• Sour Outside, Sad Inside: Per Chapter 33, it seems confirmed that Filch's crankiness is very much a function of his complex for being a Squib.
  • Workaholic: Filch perpetually works himself half to death in his self-given mission of cleaning the whole Castle every day, which he does to prove to himself that he's just as good as wizards and elves, powers or not.

Ministry of Magic

     Minister Cornelius O. Fudge 
Wizarding Britain's vain Minister for Magic. Fudge is clueless and bombastic but not fundamentally bad… his main problem is that he'll take advice from anybody. Fortunately, that "anybody" soon ends up being Hermione.
  • Puppet King: With Hermione as the power behind the ministerial chair, through his constantly asking for her advice because he has no idea how to deal with any sorts of responsabilities.
  • Unwitting Pawn: Cornelius Fudge is ridiculously easy to manipulate, be it by Dolores Umbridge, Lucius Malfoy or someone else. He's actually a good guy at heart, but only avoids causing a world catastrophe because Hermione (who has come to control him most usually, and, therefore rule Magical Britain from the shadows) keeps a tight leash on him.

     Dolores Umbridge 

Dark Wizards

     Barty Crouch, Jr. 
Formerly one of Voldemort's most diabolically competent followers, Barty Crouch Jr. escapes his father's Imperius Curse in Third Year and is now going after turncoat Death Eaters… although there seems to be more to his scheme than meets the eye.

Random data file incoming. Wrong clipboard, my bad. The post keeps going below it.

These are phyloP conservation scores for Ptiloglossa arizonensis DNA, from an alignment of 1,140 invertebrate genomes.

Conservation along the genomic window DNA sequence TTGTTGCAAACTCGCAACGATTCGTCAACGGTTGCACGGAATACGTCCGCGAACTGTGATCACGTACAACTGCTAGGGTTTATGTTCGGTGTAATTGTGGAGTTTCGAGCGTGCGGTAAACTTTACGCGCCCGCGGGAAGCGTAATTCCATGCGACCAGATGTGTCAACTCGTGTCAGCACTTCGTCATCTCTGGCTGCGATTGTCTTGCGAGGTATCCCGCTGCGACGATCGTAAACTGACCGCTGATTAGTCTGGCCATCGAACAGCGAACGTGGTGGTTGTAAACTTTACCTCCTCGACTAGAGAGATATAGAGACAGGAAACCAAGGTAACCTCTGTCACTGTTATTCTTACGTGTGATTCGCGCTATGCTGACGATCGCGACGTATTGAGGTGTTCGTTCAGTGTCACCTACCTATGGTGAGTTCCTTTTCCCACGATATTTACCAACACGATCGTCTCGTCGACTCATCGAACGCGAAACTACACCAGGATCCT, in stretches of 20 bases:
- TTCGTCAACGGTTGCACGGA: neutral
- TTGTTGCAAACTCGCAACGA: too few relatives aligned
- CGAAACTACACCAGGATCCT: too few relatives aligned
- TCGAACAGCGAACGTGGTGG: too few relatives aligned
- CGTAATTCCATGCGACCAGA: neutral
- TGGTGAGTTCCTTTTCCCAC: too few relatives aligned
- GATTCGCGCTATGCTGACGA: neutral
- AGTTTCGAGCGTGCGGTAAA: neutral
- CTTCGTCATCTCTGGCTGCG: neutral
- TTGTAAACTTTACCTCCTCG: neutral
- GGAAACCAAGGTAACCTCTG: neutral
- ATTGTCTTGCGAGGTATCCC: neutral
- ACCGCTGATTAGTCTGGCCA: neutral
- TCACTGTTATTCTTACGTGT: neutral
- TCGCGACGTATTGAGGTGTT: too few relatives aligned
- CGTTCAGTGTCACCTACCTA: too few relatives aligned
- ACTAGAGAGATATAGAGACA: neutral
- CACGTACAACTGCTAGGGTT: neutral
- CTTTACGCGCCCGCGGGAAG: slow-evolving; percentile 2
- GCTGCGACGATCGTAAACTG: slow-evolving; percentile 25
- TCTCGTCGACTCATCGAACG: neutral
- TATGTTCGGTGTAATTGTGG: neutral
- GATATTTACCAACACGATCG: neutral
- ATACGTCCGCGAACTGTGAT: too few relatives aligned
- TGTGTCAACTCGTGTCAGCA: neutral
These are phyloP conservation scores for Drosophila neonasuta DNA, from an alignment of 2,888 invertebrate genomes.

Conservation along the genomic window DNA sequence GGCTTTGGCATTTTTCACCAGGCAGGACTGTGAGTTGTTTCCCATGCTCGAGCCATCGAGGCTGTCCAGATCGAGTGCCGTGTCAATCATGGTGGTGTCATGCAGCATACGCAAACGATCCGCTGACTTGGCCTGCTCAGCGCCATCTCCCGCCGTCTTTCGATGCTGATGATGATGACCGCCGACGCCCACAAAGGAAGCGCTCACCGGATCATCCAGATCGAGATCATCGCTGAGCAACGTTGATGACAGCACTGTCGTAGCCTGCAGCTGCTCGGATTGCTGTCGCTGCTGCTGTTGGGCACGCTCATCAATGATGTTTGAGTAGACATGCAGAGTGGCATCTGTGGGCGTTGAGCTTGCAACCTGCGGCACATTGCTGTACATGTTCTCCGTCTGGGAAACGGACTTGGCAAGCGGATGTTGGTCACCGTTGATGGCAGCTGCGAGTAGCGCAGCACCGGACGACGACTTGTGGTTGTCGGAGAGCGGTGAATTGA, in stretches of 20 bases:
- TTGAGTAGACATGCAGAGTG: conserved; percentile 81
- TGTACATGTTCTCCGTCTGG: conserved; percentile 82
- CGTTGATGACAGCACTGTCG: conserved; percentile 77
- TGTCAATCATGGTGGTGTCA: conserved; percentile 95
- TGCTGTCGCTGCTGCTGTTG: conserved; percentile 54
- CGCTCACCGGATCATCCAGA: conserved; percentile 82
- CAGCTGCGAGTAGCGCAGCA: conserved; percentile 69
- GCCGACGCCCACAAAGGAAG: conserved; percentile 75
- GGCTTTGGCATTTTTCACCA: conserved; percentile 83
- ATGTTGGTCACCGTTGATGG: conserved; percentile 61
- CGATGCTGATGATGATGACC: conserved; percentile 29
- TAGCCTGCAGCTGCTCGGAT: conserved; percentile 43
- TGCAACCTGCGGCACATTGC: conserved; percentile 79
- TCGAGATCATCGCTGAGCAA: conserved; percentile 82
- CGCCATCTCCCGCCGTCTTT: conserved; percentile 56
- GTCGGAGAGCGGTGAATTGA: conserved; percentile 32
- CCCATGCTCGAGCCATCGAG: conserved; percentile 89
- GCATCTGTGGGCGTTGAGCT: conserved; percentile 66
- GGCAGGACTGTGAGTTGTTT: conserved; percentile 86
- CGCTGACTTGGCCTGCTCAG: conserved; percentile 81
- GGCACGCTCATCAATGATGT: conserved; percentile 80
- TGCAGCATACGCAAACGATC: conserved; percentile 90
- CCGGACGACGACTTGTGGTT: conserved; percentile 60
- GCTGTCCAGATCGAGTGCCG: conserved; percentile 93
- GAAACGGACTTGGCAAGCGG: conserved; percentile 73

• Awesome Anachronistic Apparel: Barty Crouch Jr. manages to invoke this trope in spite of the Harry Potter Wizarding World at large arguably already being an example — he shows up to the Frost Fair wearing a ruby-colored Conquistador's helmet on top of his iconic crimson robes.
  • Knight of Cerebus: Pre-Crouch plot: no villain, Voldemort is a silver monkey, fun and good times. Post-Crouch plot: Inferi and Hermione is dying. Notice anything? Not that a good dose of wacky humor doesn't remain throughout, but the stakes have definitely been raised there.
  • Psycho Supporter: As the story progresses, Barty grows more and more delusional about the extent of Voldemort's power, referring to his fallen master as though he'd been some sort of disembodied, immanent god of darkness. (He is still massively dangerous, however.)
  • Red Is Violent: As the leader of the Death Eaters, he wears scarlet robes instead of black ones. He ends up nicknamed the Crimson Heir of Voldemort by the papers — a name of which only Hermione seems to see the double meaning.
  • Would Hurt a Child: And did, during the war. Repeatedly. In the story proper, he also murders Wesley Weasley without a second thought… even if Hermione later manages to bring him Back from the Dead.

     Professor Quirinus Quirrell